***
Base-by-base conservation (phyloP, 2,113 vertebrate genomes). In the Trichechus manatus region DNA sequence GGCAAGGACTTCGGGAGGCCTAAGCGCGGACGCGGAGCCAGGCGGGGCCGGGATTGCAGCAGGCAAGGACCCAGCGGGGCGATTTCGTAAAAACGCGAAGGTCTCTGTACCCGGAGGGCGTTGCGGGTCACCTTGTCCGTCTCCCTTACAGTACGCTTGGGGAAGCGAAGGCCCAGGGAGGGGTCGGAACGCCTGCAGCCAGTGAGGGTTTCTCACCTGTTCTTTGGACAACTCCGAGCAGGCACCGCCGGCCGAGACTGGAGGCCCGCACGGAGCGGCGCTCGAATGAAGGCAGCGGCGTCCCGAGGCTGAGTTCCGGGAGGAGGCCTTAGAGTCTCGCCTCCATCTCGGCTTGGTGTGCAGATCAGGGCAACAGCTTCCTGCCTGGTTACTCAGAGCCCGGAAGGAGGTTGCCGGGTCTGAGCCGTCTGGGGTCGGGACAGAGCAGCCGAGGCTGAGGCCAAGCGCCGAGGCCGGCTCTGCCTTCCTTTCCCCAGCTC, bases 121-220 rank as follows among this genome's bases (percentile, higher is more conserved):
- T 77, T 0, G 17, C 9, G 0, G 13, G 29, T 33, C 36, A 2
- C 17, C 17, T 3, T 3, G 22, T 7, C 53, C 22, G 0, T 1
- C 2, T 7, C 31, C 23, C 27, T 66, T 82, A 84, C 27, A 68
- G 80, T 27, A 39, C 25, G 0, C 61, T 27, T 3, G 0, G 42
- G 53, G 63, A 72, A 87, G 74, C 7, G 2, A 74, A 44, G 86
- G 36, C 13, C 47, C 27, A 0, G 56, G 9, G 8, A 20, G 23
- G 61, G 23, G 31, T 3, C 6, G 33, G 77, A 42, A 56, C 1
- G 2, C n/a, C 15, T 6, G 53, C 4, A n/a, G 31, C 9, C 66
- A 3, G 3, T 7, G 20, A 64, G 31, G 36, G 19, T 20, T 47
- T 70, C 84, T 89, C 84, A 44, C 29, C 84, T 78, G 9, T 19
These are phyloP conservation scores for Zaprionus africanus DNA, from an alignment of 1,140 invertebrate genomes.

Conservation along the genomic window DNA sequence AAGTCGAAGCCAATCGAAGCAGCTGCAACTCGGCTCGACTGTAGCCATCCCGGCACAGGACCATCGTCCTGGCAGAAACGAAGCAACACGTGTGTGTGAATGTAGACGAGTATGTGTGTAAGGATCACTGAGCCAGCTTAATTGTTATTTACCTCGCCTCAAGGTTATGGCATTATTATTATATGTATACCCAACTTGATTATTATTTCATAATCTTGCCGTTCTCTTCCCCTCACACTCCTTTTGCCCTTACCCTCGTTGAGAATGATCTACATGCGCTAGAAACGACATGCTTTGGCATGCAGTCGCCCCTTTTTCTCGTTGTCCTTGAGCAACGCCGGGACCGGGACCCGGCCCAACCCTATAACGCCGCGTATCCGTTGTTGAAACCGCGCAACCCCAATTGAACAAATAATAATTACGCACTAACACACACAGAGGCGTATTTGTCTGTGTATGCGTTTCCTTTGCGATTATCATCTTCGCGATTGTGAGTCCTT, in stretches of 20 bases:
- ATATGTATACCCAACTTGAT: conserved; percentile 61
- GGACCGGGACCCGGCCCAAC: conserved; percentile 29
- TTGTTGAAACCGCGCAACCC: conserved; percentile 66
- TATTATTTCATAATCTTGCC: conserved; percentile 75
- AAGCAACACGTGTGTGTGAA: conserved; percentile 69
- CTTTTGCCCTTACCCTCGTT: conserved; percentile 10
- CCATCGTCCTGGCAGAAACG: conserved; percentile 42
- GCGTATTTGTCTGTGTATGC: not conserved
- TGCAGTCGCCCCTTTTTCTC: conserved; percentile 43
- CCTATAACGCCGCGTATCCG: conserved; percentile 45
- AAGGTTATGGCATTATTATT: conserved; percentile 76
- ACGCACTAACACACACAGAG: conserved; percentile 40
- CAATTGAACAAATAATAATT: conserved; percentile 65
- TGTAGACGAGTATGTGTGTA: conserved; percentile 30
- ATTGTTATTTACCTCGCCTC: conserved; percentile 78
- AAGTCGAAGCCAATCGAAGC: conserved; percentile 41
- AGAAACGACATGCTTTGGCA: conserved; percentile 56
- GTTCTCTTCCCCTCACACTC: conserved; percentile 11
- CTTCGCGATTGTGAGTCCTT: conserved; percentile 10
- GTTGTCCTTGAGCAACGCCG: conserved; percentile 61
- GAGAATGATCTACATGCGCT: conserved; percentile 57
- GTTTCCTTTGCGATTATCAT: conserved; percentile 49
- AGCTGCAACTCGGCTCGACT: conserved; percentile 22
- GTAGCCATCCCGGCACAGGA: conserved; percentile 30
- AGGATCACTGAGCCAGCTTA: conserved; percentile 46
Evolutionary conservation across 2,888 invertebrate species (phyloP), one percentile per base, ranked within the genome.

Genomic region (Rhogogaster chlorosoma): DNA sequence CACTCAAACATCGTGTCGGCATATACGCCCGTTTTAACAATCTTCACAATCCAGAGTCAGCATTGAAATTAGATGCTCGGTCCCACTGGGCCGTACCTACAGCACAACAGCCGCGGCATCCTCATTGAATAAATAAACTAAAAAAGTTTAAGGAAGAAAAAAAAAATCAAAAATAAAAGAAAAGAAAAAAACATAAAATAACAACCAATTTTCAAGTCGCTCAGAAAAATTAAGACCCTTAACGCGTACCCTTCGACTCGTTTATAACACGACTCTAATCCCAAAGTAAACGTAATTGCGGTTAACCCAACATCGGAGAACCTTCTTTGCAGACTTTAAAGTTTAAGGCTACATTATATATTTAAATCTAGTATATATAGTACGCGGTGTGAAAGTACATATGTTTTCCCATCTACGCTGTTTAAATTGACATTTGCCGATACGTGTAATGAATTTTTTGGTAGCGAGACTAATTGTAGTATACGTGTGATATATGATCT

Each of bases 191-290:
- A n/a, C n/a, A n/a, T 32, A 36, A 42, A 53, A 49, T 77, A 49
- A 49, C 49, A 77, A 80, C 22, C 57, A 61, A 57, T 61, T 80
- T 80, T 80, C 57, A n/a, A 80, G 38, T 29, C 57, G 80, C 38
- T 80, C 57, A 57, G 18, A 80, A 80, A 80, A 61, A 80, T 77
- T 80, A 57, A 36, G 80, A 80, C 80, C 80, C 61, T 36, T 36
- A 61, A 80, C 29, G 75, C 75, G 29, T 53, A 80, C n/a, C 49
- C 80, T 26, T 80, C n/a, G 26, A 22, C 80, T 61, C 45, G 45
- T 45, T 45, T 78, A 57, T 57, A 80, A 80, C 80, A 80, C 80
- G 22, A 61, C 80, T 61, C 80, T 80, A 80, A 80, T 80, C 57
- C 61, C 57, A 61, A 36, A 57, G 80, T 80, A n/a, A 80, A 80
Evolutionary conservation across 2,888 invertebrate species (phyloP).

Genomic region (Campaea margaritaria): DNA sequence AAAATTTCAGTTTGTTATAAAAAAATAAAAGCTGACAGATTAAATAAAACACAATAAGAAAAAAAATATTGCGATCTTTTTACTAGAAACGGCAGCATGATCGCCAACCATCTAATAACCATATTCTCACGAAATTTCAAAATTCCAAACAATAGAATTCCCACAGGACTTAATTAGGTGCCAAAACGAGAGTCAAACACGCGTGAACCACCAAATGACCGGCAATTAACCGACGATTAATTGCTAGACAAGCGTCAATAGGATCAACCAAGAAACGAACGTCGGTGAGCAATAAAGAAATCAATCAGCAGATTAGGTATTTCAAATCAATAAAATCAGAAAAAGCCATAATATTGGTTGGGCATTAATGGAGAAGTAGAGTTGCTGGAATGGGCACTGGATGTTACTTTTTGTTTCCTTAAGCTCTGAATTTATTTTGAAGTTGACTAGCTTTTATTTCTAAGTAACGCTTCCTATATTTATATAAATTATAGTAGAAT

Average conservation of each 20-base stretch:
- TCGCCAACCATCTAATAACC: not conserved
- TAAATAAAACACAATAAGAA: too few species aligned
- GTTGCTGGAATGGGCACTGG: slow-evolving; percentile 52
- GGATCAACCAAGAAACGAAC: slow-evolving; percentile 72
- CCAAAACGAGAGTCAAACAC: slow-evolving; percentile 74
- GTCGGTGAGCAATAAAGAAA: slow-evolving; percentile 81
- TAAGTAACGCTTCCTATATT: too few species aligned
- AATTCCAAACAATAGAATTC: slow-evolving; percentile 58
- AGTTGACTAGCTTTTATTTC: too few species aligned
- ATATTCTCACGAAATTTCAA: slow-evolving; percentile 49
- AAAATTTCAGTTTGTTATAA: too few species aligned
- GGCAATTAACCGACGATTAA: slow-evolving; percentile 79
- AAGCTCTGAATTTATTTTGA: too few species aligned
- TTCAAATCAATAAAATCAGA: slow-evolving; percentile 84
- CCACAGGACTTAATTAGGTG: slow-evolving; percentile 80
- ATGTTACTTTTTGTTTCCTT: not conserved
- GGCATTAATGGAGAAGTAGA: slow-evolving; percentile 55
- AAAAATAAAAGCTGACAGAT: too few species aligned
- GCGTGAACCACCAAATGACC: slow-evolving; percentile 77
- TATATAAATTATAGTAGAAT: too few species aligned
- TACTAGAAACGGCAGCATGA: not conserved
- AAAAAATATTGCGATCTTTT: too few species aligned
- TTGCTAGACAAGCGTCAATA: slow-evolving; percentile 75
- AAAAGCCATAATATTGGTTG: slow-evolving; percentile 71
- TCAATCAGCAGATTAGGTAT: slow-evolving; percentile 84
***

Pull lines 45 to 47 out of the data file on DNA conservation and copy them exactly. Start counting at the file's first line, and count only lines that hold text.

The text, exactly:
- T 80, C 57, A 57, G 18, A 80, A 80, A 80, A 61, A 80, T 77
- T 80, A 57, A 36, G 80, A 80, C 80, C 80, C 61, T 36, T 36
- A 61, A 80, C 29, G 75, C 75, G 29, T 53, A 80, C n/a, C 49